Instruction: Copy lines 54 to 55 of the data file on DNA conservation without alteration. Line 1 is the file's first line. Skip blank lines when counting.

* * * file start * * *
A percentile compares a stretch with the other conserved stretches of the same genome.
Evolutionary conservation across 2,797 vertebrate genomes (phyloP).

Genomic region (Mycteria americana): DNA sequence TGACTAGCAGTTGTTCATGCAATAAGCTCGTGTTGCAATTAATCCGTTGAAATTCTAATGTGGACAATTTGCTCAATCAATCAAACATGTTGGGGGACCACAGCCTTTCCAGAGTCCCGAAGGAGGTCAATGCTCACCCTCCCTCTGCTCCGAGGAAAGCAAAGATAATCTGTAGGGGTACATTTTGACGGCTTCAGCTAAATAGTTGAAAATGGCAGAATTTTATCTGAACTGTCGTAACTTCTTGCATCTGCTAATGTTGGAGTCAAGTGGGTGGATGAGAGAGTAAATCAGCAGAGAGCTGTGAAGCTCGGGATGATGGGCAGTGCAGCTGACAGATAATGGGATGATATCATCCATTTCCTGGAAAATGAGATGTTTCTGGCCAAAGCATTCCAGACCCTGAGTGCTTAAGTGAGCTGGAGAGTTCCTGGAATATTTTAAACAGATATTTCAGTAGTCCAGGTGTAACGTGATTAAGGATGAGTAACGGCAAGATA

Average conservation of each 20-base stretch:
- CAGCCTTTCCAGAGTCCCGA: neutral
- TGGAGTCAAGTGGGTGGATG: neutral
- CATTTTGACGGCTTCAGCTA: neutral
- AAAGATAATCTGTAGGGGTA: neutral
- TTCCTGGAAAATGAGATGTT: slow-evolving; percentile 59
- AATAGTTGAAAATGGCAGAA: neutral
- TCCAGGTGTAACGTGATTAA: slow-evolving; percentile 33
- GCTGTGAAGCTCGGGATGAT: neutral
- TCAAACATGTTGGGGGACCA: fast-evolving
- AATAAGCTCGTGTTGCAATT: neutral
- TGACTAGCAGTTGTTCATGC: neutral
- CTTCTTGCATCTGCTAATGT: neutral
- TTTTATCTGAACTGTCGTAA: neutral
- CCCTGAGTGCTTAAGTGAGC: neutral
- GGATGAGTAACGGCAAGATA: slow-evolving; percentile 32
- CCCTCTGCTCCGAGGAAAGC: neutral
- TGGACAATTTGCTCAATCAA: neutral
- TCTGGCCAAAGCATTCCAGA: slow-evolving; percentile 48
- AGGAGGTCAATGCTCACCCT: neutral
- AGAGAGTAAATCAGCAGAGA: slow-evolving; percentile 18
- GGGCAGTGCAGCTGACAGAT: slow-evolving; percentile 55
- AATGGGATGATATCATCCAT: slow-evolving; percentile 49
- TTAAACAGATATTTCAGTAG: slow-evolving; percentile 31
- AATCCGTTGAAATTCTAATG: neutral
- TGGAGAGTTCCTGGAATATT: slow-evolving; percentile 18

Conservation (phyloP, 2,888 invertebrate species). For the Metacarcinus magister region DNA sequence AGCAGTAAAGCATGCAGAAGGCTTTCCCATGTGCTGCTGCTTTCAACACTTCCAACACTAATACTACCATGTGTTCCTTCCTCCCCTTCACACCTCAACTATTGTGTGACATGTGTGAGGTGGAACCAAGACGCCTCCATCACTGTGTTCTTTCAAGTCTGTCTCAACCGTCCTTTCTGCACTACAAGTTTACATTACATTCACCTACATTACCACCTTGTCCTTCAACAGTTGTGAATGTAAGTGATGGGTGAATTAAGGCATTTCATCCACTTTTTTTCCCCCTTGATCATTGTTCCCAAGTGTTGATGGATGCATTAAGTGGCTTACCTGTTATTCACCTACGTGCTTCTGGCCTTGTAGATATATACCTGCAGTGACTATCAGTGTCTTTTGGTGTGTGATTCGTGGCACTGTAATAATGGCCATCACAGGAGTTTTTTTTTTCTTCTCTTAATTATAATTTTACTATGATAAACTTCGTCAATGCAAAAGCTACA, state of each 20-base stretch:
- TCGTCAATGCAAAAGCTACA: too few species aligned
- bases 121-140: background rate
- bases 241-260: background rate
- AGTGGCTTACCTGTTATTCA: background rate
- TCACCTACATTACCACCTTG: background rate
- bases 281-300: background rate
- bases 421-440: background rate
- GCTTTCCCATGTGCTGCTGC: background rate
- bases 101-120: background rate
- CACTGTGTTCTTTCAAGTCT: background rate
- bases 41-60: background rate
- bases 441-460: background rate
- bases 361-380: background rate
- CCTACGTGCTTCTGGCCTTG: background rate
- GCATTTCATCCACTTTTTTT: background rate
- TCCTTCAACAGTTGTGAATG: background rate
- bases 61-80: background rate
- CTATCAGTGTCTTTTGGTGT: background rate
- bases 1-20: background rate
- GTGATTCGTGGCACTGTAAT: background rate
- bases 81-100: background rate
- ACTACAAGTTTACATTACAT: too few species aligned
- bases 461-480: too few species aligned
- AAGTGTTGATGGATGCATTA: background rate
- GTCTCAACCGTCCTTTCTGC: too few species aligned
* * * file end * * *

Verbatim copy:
- AAGTGTTGATGGATGCATTA: background rate
- GTCTCAACCGTCCTTTCTGC: too few species aligned